Errors in which the balanced state-run of the network is distressed are known as unsymmetrical or unbalanced errors [10]. The most common category of unbalanced fault in a system is a single line to ground fault (LG fault). Almost 65 to 80% of errors in a system are LG faults. The other forms of unbalanced faults are line to line faults (LL faults) and double line to ground faults (LLG faults). About 16 to 26% faults are LLG faults and 6to 16% are LL faults. These faults are shown in Figure below. Unsymmetrical Fault Most of the errors transpire on transmission lines as they are uncovered to external components. Lightening strokes may cause line insulators to flashover, high velocity winds may cause tower failure, ice loading and wind may result in mechanical failure of line or insulator and tree branches may cause short circuit. Much less common are the errors on cables, circuit breakers, generators, motors and transformers. Fault analysis is necessary for selecting proper circuit breaker rating and for relay settings and coordination. The symmetrical faults are analyzed on per phase basis while the unsymmetrical faults are analyzed using symmetrical components. Further, the Z¯BUS matrix is very useful for short circuit studies.

The power producing companies and power transmission and distribution companies should create a fully - fledged faults analysis section in their organizations to establish and implement up-to-date high-tech techniques of electrical power systems fault analysis that would offer more precise data that can be used to size and set shielding devices sufficiently.

For purposes of future work, the following should be given due attention:

1. Incorporate computer monitoring software for fault detection
2. More work to be carried out on the analysis so that it can reflect the post fault security of a system.
3. High-tech method on interfacing of fault recognition application and protection methods e.g. circuit breakers needs to be considered to increase the switching speed of our protective devices. 4. There is need to emphasis on the significance of the fibre optics know-how to fault studies so as to have our fault analysis soft wares fixed in the communication link for well-organized customer notification services on fault occurrences.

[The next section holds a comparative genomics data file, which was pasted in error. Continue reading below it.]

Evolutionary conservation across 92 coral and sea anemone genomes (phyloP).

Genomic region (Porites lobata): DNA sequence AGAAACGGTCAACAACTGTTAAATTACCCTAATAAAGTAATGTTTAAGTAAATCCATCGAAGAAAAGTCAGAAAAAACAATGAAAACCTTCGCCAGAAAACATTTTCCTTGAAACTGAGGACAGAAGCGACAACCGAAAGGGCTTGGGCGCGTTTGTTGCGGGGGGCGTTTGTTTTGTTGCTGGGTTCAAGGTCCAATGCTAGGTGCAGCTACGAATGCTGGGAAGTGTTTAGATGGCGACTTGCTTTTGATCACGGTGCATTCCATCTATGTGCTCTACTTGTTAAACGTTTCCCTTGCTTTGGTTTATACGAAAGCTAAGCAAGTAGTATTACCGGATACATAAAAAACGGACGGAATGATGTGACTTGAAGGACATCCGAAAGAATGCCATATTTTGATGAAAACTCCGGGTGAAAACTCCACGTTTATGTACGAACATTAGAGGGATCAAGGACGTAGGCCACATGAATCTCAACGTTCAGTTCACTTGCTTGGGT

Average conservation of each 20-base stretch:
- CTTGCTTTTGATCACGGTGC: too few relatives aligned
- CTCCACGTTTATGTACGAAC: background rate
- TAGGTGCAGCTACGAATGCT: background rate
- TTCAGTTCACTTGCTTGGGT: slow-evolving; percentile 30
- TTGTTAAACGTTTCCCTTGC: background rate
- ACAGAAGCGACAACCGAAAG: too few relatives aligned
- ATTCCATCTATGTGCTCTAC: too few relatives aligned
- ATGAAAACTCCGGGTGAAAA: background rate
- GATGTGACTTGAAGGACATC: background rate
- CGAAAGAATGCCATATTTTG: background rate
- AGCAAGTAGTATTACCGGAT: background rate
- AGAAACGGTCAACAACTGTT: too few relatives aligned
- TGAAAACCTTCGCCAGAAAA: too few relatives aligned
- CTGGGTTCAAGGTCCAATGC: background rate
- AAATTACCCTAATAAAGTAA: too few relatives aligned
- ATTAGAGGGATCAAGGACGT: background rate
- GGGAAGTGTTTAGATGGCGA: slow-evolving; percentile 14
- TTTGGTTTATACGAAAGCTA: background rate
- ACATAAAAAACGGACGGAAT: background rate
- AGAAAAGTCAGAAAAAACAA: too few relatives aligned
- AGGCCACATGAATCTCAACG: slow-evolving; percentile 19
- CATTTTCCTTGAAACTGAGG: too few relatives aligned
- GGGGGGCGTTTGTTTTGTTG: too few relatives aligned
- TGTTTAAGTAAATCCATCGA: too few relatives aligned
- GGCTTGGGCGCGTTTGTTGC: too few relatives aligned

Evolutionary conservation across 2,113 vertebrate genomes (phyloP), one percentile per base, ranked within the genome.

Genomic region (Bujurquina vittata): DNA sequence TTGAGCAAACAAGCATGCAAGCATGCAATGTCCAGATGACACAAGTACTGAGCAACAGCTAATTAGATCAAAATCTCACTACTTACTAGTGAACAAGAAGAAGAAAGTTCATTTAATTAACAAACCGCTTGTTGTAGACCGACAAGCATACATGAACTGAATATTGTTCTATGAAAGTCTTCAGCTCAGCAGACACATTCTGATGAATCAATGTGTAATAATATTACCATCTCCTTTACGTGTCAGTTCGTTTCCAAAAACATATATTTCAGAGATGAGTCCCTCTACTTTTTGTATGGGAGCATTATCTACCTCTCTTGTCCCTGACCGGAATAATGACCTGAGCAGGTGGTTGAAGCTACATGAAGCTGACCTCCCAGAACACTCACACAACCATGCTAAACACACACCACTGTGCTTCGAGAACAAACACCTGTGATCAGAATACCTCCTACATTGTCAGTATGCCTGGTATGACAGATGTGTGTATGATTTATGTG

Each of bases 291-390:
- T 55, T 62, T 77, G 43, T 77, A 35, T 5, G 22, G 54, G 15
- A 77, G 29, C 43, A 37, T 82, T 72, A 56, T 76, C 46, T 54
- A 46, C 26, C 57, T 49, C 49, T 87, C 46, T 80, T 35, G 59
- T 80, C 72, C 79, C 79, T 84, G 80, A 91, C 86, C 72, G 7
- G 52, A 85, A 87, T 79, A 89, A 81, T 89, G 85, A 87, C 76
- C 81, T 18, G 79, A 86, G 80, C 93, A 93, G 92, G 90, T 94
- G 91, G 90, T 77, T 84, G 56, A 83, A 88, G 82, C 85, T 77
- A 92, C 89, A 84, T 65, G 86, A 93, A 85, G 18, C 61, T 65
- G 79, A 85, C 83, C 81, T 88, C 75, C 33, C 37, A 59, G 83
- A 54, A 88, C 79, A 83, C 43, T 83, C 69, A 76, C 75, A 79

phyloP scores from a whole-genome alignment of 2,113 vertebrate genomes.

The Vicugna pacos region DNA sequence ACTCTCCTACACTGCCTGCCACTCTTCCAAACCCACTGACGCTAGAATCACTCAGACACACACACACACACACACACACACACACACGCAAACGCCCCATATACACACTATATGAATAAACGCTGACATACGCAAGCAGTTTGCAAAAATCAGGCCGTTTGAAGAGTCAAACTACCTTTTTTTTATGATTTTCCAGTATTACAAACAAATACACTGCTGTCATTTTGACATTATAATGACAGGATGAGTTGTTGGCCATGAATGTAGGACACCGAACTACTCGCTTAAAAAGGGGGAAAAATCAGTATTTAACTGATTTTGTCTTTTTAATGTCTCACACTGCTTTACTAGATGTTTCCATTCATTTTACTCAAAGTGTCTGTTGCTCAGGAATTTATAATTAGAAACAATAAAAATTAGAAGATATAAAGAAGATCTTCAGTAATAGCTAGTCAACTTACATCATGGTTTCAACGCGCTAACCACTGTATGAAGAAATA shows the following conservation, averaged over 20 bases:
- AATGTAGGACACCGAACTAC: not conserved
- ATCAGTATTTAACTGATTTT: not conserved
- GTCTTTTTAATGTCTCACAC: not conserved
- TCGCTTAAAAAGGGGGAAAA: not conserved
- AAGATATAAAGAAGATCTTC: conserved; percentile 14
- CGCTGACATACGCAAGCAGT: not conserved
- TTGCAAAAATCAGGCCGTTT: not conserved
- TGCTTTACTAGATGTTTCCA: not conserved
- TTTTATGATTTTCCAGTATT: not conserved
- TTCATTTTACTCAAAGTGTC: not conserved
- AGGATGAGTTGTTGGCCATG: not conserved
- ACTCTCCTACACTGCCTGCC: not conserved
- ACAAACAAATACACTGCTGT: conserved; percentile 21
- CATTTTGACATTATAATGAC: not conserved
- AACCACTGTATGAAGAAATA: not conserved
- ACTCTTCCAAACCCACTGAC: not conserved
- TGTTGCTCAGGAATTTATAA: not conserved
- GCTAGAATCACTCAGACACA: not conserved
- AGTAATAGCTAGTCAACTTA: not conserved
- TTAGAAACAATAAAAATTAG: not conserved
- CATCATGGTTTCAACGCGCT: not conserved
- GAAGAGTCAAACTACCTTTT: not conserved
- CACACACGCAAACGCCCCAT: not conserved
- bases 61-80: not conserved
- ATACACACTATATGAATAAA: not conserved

Reference

[1] Das, J. C. (2016). Power System Analysis: Short-Circuit Load Flow and Harmonics, Second Edition. Baton Rouge: CRC Press.

[2] Degeneff, R. C., & Hesse, M. H. (2012). Principles of power engineering analysis. Boca Raton, FL: CRC Press.

[3] Glover, J. D., & Sarma, M. S. (2012). Power system analysis and design. Pacific Grove, CA: Wadsworth/Thomson Learning.

[4] Go?nen, T. (2013). Modern power system analysis.

[5] KARRIS, S. T., & KARRIS, S. T. (2009). Circuit analysis I: with MATLAB computing and Simulink/SimPowerSystems modeling. Fremont, Calif, Orchard Publications. https://www.books24x7.com/marc.asp?bookid=30671.

[6] Kothari, D. P., & Nagrath, I. J. (2008). Modern power system analysis. Boston: McGraw-Hill Higher Education.

[7] Kumar, N., & Kumar, S. (2010). Power system analysis. New Delhi: Asian Books

[8] LI, S. (2010). Power flow in railway electrification power system.

[9] Nagsarkar, T. K., & Sukhija, M. S. (2007). Power system analysis.

[10] National Renewable Energy Laboratory (U.S.), & United States. (2011). Symmetrical and Unsymmetrical Fault Currents of a Wind Power Plant: Preprint. Golden, Colo: National Renewable Energy Laboratory (U.S).

Cite This Work

My Assignment Help. (2021). Power Flow Study: Mathematical Analysis Of Electric Power Flow In A System. Retrieved from https://myassignmenthelp.com/free-samples/48572-power-circuit-theory/future-expansion.html.

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My Assignment Help (2021) Power Flow Study: Mathematical Analysis Of Electric Power Flow In A System [Online]. Available from: https://myassignmenthelp.com/free-samples/48572-power-circuit-theory/future-expansion.html
[Accessed 22 July 2024].

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My Assignment Help. Power Flow Study: Mathematical Analysis Of Electric Power Flow In A System [Internet]. My Assignment Help. 2021 [cited 22 July 2024]. Available from: https://myassignmenthelp.com/free-samples/48572-power-circuit-theory/future-expansion.html.